The Endangered Uterus

Copyright: Copyright © 2008. MORE Magazine.

Your doctor has recommended a Hysterectomy. Don't make a decision until you read this startling report on the real risks of surgery and the less-invasive
alternatives your ob-gyn may not be mentioning.

By Peg Rosen
Excerpted by Athena Institute

"Ms. Peg Rosen has written a valuable piece of journalism for women on hysterectomy in the current issue of MORE magazine. She has my appreciation and should be commended
for her lucid airing of some very complex issues that are vital to the health and well being of women over 40." --Winnifred Cutler

PAGE 119...
If someone suggested that you undergo an elective procedure that could keep you out of work -- and in pain -- for 6 weeks, might leave you incontinent, deep-six your sex life, increase your risk of osteoporosis and heart disease and possibly shorten your life span, would you do it?

Maybe not-- but what if your trusted ob-gyn told you it was a good move?

Chances are you would agree to it. In fact, every day, as often as 11 times every 10 minutes, women in the U.S. struggling with .. fibroids, endometriosis, and heavy periods agree to resolve the problem by getting rid of their reproductive organs...


The idea that hysterectomy is ok is deeply ingrained in our culture, (Carla) Dionne (of the National Uterine Fibroids Foundation) says... "what many women don't realize is that they might have resolved their problem without such a drastic measure or without the physical complications that may result..." One eye-opening statistic: Compared with women who haven't undergone the surgery, those who've had a hysterectomy have a 60 percent greater risk of being incontinent after age 60, according to a study from the University of California, San Francisco.

"Women also may not realize that the uterus supports everything above it. ... Unless the woman has strong muscles, her bladder or her bowels can descend into her vagina," says Beth Battaglino Cahill, RN, of The National Women's Health Resource Center. Finally, the surgery itself can shorten the vagina and damage nerves, making sex less enjoyable or downright painful.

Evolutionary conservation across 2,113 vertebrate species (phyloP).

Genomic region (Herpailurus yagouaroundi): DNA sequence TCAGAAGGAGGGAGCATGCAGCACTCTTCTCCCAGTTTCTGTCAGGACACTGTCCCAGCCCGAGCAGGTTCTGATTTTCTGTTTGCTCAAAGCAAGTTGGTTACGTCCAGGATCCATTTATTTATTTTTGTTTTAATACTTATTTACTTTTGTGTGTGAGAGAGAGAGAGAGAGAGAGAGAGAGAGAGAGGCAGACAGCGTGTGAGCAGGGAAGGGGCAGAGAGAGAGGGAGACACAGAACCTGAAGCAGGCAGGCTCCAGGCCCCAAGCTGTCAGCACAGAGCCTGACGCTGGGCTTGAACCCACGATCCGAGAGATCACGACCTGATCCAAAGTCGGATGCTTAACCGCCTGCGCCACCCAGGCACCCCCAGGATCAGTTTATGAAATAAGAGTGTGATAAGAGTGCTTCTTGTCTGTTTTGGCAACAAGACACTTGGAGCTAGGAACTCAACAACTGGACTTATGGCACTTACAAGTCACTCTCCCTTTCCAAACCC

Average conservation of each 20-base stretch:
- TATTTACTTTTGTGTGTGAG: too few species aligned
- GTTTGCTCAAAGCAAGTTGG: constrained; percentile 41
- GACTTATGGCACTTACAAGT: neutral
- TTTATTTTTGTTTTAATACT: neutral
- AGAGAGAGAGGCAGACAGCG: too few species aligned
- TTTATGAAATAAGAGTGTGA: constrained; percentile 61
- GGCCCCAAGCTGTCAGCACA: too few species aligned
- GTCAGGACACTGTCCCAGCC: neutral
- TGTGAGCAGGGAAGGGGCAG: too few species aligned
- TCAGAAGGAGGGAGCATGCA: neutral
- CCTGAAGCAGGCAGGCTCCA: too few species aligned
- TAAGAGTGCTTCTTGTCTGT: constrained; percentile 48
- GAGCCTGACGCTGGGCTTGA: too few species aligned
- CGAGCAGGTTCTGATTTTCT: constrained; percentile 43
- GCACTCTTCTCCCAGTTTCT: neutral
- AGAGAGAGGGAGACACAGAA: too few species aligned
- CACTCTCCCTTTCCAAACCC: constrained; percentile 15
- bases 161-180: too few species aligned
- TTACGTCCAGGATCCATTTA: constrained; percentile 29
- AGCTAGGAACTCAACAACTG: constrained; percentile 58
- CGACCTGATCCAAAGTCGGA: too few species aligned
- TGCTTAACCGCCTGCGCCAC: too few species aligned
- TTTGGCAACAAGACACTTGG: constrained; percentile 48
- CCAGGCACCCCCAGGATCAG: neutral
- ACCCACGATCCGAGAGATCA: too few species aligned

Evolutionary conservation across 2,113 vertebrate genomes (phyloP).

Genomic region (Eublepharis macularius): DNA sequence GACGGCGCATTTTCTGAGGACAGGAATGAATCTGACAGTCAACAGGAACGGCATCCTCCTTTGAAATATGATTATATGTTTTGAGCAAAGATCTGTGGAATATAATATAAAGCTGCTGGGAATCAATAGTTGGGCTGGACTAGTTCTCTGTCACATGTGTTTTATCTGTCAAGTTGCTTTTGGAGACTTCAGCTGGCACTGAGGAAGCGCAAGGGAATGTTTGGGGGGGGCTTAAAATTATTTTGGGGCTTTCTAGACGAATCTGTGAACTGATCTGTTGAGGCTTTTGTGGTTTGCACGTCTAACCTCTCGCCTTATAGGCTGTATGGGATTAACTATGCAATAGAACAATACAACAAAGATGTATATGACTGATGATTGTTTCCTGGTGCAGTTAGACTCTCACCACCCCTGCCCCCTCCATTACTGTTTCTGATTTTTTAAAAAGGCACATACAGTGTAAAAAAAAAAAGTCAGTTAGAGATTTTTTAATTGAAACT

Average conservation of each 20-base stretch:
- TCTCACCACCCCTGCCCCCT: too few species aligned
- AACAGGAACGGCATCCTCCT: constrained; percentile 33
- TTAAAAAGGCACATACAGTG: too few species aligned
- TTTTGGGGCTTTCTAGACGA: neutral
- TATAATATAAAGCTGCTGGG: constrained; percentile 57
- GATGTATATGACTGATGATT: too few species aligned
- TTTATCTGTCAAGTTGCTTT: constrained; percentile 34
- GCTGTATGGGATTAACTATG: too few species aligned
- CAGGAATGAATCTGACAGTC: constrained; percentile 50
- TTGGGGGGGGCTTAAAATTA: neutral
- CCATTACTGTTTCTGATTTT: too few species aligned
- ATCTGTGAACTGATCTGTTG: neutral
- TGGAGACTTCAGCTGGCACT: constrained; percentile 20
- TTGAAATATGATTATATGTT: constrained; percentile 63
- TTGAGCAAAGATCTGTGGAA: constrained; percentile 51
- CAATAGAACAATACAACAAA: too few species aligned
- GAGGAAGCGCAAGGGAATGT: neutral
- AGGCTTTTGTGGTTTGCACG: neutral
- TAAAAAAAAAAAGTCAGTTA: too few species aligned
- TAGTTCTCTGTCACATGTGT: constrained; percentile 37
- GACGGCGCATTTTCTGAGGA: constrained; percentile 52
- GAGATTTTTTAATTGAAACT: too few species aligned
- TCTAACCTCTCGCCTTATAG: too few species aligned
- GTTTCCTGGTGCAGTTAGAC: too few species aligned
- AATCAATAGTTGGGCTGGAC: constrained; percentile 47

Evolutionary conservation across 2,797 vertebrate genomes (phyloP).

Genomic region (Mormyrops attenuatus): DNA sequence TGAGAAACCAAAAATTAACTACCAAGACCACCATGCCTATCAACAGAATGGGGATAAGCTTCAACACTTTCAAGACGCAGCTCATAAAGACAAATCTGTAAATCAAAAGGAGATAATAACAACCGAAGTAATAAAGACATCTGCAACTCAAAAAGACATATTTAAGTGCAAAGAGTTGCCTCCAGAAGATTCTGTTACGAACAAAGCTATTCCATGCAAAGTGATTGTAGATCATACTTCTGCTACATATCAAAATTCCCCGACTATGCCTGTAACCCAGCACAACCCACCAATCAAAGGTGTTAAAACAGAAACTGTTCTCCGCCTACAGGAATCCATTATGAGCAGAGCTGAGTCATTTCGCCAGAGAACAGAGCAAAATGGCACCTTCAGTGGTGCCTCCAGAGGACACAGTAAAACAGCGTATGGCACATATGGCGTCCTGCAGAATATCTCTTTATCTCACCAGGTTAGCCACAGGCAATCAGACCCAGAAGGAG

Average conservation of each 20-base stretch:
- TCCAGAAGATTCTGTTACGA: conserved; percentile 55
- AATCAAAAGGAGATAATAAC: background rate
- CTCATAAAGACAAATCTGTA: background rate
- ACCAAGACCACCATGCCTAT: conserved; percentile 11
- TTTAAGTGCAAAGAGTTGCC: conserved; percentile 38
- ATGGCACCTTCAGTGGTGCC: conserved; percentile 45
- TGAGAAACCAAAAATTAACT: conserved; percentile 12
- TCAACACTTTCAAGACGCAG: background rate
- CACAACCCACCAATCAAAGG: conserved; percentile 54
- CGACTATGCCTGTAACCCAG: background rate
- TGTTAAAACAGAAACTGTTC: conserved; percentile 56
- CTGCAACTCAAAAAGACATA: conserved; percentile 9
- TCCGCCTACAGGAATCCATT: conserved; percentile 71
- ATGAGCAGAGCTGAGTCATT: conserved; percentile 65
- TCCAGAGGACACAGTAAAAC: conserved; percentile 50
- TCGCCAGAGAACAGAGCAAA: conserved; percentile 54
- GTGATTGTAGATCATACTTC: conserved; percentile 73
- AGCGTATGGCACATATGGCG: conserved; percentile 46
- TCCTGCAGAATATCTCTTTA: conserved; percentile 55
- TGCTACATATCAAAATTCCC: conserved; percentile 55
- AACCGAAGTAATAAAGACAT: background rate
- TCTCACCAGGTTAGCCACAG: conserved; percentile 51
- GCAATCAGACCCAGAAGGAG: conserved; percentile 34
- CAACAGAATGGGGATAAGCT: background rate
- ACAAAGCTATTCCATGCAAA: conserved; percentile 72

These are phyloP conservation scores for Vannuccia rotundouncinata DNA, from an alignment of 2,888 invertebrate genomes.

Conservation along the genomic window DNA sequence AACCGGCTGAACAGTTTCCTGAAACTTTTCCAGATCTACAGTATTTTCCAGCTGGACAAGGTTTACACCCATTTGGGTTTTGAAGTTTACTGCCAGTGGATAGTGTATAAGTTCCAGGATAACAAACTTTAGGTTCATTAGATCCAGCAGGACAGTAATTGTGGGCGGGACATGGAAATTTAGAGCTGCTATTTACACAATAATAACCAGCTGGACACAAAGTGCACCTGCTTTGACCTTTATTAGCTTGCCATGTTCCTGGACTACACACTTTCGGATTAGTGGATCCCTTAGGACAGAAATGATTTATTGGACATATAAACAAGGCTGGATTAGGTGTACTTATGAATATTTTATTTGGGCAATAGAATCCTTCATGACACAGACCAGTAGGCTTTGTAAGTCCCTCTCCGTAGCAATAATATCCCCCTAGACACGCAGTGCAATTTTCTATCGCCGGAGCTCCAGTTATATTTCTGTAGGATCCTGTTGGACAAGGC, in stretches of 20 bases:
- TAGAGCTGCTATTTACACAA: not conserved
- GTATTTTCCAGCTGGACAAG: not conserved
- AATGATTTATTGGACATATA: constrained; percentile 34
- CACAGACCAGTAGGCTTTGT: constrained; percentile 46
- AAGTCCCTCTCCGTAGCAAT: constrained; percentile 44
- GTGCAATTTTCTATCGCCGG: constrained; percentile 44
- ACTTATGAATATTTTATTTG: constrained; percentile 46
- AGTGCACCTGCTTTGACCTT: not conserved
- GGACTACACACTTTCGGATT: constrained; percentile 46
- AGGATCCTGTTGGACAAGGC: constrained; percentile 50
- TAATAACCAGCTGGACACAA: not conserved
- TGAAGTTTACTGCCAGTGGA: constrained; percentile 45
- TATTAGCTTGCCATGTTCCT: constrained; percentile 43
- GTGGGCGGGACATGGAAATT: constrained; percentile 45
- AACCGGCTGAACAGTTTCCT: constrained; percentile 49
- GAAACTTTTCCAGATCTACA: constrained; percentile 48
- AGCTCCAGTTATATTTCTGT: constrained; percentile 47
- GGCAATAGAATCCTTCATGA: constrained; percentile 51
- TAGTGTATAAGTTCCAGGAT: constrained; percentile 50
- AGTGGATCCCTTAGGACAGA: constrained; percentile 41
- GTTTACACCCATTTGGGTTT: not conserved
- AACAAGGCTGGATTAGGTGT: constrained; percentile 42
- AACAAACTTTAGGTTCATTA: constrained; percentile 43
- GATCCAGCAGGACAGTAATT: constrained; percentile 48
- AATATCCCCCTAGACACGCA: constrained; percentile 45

Some research has nonetheless suggested that hysterectomy improves women's sexual lives, but that claim is controversial.

"I'm wary of such studies," says biologist Winnifred Cutler, Ph.D, author of the upcoming HORMONES AND YOUR HEALTH. As an example, she cites the 1995 Maryland Women's Health Study, in which women two years beyond hysterectomy reported they were more sexually active, more orgasmic and had sex more frequently than before the surgery.

"But the researchers asked the women about their sex lives in the 30 days prior to the surgery {to establish a baseline}. What woman, experiencing and fearing pain, is going to be having a lot of sex in the month before her operation?"

With such a low baseline, Cutler notes, any increase may be misconstrued as improvement due to the hysterectomy. Her own findings with coauthors on sexual response postsurgery, presented in 2000 to the American College of Obstetrics and Gynecology (ACOG) showed just the oppposite: Hysterectomy can have a negative impact on sexuality. That is why she urges women considering the procedure to look closely at the facts.

End of excerpt

*For More Information on Dr. Cutler and her hysterectomy research, click here

Copyright © 2008. MORE Magazine.


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